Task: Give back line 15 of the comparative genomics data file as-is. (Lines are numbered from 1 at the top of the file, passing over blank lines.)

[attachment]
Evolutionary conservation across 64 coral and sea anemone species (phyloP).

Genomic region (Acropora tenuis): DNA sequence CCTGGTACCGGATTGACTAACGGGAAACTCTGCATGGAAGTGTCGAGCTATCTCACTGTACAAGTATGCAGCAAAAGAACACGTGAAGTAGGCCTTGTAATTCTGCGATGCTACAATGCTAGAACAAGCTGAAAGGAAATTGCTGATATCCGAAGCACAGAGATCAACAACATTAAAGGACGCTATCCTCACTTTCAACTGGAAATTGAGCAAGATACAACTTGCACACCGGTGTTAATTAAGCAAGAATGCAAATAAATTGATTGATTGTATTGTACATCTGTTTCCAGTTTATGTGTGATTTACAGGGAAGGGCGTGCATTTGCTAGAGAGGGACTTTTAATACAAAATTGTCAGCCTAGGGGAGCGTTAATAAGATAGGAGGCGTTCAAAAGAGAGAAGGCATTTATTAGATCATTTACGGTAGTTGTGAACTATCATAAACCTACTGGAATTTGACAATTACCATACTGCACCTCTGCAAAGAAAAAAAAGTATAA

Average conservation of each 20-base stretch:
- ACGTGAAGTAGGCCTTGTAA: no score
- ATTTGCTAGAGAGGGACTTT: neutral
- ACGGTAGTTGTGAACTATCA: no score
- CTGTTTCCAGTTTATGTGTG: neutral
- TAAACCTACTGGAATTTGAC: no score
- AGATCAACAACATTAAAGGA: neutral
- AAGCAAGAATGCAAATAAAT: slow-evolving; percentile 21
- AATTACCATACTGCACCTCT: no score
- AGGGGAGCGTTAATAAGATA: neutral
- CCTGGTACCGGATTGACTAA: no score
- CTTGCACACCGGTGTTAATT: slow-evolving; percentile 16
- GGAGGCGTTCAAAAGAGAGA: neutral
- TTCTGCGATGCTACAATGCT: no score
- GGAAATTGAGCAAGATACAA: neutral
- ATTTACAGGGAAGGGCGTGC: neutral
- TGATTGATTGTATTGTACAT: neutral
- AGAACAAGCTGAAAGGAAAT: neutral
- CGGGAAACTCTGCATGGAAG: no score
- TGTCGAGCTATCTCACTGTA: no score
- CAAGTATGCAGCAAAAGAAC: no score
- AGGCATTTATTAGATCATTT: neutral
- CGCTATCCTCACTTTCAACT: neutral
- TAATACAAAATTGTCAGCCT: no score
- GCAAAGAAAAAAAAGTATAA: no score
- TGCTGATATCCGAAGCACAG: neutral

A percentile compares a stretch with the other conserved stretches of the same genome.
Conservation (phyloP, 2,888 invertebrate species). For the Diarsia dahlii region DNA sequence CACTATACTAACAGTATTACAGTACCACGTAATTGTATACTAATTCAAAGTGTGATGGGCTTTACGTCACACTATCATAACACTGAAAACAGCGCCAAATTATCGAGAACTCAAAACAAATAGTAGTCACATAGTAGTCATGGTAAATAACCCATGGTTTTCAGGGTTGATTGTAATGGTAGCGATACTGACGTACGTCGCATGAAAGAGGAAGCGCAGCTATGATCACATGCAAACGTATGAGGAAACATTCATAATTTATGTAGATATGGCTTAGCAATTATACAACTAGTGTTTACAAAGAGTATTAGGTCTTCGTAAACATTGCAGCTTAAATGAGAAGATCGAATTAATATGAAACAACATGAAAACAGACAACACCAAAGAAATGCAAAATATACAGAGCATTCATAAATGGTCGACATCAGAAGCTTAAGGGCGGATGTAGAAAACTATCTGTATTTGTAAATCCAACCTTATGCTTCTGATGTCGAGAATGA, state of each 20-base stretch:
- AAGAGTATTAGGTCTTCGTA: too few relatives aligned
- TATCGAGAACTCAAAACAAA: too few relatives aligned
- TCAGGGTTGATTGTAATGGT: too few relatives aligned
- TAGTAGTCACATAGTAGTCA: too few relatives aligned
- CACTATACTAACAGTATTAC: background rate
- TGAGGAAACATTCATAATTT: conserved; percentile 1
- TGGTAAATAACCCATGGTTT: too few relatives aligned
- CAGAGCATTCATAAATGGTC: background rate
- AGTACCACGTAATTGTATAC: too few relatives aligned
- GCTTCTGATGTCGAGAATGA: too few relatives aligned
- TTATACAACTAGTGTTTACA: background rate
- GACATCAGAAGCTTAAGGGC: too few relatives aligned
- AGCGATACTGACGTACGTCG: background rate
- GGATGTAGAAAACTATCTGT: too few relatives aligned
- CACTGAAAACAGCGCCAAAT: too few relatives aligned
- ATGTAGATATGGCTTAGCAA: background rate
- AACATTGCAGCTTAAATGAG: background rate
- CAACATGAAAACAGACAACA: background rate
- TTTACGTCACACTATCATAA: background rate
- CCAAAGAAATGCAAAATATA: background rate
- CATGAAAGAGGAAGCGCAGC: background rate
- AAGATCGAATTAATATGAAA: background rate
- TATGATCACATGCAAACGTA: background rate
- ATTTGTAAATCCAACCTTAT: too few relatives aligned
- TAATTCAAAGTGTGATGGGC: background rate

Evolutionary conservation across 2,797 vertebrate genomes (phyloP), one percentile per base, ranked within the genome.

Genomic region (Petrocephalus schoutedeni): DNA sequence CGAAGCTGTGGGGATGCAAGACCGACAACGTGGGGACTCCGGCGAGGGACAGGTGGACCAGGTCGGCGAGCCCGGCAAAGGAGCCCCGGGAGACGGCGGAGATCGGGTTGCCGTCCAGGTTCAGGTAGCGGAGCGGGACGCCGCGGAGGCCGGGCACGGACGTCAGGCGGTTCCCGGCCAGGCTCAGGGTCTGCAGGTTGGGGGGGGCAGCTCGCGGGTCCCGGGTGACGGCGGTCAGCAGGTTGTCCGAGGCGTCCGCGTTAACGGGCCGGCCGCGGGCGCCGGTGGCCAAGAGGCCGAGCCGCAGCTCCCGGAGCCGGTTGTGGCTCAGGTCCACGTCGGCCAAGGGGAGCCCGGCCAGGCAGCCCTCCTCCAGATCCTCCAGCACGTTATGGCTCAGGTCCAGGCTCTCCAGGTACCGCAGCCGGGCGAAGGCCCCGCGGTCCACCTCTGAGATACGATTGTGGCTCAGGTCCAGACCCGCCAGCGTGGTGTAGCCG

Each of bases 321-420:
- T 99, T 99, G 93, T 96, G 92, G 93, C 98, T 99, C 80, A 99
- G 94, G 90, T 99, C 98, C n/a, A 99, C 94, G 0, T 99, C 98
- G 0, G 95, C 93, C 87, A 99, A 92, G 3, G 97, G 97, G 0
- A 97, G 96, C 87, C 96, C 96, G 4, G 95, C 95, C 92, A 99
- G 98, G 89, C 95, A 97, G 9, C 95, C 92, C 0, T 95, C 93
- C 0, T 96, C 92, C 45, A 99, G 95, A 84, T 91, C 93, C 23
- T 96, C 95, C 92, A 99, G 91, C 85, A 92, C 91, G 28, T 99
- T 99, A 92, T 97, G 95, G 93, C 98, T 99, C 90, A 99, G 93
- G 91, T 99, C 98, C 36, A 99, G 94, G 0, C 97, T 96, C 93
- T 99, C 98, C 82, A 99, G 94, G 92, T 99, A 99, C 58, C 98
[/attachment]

- GGAGGCGTTCAAAAGAGAGA: neutral